Awake in the gap
Between one and the other
I come a-life
To live in paradox is an attitude that allows for spaces of intensity to open up. A paradox becomes productive when it is not resolved. When the tension between the apparent opposition is allowed to resonate into the practice. It is not a question of solving the problem, of creating a particularly attractive shade of grey. Rather, the suspension of dissolving the tension, or of choosing either/or, allows for a much more alert practice.
Like the artist that refuses to ‘choose’ between transparency and obscurity in his work, the monk is not making it easy on himself by ignoring what is at hand. In the artist’s case, too much trans-parency make the work perfectly ‘understandable’ but ultimately bland. Whereas an overall obscurity robs the artwork of its mystical potential to speak to whomever it encounters. It is in the tension territory between these two extremes that the work can breathe freely, shapeshift in the gaze of the beholder, and become a place of contemplation, intense experience and shared intuition.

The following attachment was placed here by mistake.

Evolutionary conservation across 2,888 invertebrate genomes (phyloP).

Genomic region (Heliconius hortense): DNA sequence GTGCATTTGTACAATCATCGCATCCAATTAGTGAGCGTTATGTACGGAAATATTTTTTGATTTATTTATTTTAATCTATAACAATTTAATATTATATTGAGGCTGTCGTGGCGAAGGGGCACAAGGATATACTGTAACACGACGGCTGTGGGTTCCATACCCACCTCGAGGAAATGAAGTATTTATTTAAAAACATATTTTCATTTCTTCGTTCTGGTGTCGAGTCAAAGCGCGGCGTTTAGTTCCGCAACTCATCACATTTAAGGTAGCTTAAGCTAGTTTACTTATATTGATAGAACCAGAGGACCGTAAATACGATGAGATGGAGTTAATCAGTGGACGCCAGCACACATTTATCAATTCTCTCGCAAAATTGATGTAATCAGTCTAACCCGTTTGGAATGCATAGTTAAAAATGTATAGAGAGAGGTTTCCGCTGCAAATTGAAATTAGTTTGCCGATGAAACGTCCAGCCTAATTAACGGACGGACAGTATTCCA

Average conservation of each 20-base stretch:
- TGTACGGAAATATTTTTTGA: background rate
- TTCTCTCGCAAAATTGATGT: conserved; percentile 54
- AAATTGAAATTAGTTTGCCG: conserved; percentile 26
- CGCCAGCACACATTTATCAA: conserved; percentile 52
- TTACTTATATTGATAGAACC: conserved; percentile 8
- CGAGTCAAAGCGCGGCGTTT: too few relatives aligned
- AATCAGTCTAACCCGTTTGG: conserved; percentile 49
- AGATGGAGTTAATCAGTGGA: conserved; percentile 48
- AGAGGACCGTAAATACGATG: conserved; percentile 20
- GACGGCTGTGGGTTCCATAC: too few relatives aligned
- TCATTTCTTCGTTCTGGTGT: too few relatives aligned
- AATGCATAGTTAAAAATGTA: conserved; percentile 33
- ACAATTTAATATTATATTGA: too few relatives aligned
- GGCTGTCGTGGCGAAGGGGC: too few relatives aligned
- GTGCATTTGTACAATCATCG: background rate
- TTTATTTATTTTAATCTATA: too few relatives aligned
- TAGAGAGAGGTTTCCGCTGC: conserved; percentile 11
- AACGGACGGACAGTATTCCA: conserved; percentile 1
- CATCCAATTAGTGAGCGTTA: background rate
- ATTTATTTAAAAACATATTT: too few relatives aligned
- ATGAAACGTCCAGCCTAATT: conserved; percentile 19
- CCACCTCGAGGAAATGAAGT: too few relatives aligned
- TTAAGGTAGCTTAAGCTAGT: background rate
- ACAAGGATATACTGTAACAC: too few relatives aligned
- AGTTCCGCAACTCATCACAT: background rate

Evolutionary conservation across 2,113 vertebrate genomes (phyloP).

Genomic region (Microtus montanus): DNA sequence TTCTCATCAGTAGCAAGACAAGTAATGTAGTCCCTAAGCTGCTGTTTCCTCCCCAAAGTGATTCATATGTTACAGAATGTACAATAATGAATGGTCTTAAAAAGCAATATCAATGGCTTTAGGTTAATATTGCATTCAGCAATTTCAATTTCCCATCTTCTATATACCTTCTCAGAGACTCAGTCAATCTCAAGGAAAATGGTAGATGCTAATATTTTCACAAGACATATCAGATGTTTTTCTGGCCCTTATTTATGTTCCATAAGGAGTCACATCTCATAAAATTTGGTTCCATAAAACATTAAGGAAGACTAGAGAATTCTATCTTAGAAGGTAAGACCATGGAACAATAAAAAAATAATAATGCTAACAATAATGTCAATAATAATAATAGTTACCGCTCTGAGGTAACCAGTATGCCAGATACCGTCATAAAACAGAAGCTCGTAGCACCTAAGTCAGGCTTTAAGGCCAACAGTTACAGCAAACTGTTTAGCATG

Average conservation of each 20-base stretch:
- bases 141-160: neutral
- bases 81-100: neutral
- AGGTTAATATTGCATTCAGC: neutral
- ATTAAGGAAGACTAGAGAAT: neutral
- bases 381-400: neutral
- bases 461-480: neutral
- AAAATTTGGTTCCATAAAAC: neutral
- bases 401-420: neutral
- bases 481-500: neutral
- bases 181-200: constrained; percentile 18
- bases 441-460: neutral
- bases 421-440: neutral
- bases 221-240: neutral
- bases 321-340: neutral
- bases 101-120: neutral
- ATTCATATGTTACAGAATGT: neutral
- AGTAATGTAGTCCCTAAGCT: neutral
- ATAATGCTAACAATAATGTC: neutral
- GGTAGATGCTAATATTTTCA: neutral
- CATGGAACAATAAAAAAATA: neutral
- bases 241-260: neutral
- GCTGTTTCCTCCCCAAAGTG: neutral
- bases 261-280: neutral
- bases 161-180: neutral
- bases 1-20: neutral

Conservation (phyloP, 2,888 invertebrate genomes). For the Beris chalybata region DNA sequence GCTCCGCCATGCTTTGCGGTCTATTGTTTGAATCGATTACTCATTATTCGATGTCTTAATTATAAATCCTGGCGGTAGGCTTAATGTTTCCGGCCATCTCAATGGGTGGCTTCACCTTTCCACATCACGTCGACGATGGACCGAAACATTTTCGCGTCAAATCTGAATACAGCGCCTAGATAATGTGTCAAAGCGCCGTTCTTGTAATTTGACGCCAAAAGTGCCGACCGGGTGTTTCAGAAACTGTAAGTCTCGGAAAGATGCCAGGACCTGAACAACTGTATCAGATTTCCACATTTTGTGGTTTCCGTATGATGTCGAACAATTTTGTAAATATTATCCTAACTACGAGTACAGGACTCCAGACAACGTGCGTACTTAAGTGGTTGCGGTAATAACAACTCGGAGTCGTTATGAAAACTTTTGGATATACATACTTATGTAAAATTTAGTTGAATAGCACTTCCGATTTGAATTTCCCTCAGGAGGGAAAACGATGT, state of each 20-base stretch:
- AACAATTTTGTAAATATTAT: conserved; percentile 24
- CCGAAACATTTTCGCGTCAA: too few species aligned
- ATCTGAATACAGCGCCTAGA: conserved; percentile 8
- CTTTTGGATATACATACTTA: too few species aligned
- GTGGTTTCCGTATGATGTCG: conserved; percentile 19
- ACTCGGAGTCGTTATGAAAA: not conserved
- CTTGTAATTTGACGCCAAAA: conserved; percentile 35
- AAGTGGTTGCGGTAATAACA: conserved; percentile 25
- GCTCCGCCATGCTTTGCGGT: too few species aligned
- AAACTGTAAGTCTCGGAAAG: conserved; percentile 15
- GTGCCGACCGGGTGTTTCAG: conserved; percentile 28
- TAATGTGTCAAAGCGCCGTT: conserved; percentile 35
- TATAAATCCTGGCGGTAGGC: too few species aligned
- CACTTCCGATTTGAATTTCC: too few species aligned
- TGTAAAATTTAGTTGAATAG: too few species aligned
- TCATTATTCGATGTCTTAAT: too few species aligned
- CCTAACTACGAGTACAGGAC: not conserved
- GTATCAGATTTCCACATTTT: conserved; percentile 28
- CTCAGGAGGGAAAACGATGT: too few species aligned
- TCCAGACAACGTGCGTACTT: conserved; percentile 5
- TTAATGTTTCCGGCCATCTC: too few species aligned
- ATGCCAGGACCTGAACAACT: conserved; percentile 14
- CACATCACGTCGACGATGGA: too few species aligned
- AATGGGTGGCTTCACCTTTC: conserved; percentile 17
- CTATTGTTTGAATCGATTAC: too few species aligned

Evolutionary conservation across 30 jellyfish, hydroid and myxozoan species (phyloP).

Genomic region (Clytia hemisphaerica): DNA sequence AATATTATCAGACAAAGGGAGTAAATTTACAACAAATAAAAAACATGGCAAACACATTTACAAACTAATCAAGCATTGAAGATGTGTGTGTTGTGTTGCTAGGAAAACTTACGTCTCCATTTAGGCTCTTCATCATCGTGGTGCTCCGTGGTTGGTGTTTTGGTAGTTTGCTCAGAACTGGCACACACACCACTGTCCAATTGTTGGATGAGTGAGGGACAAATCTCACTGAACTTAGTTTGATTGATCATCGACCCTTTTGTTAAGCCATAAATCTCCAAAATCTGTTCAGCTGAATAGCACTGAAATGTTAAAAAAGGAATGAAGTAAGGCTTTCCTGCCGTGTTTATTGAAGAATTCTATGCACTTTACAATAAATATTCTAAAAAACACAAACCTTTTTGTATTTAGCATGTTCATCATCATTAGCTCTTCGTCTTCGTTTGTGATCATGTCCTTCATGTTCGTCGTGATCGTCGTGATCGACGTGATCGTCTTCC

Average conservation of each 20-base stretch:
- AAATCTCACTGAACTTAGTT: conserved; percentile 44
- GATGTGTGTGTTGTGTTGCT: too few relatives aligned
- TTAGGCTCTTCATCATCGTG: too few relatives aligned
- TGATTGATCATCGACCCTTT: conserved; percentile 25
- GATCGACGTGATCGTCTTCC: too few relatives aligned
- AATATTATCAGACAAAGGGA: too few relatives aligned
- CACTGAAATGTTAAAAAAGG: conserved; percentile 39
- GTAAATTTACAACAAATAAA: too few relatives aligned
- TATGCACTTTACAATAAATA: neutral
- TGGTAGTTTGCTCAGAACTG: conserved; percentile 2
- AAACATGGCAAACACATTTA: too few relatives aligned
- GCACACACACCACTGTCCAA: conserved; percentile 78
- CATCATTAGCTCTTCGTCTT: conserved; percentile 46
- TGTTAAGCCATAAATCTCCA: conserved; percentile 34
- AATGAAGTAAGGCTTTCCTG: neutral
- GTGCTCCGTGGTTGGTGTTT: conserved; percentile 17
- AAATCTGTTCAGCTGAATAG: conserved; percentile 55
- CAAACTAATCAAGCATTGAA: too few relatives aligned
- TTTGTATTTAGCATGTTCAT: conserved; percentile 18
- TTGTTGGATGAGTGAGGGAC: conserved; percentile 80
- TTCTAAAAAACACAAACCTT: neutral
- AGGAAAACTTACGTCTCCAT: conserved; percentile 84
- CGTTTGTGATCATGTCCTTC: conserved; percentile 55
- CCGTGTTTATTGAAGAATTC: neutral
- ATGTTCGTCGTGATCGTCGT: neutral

In the Monastery Productive Paradoxes are what shape the daily practice. An obvious one is the false paradox between Discipline and Freedom. In the Monastery discipline is not what takes away your freedom, but exactly the thing that opens up a space and time to experience it. By embracing the paradox as a whole, without favouring either side, it creates an enormous space of vibration and liveliness.
Moreover, the Productive Paradox creates an attitude of alertness, of awareness not to fall into the trap of easy solutions. There is no redemption in absolute discipline, as there is no liberation in absolute freedom. Only the weaving of patterns in the aftermath of duality is making something visible that was not there before. Not by reducing everything to the One, but by creating force fields for practice in-between the one the two the three the multiple.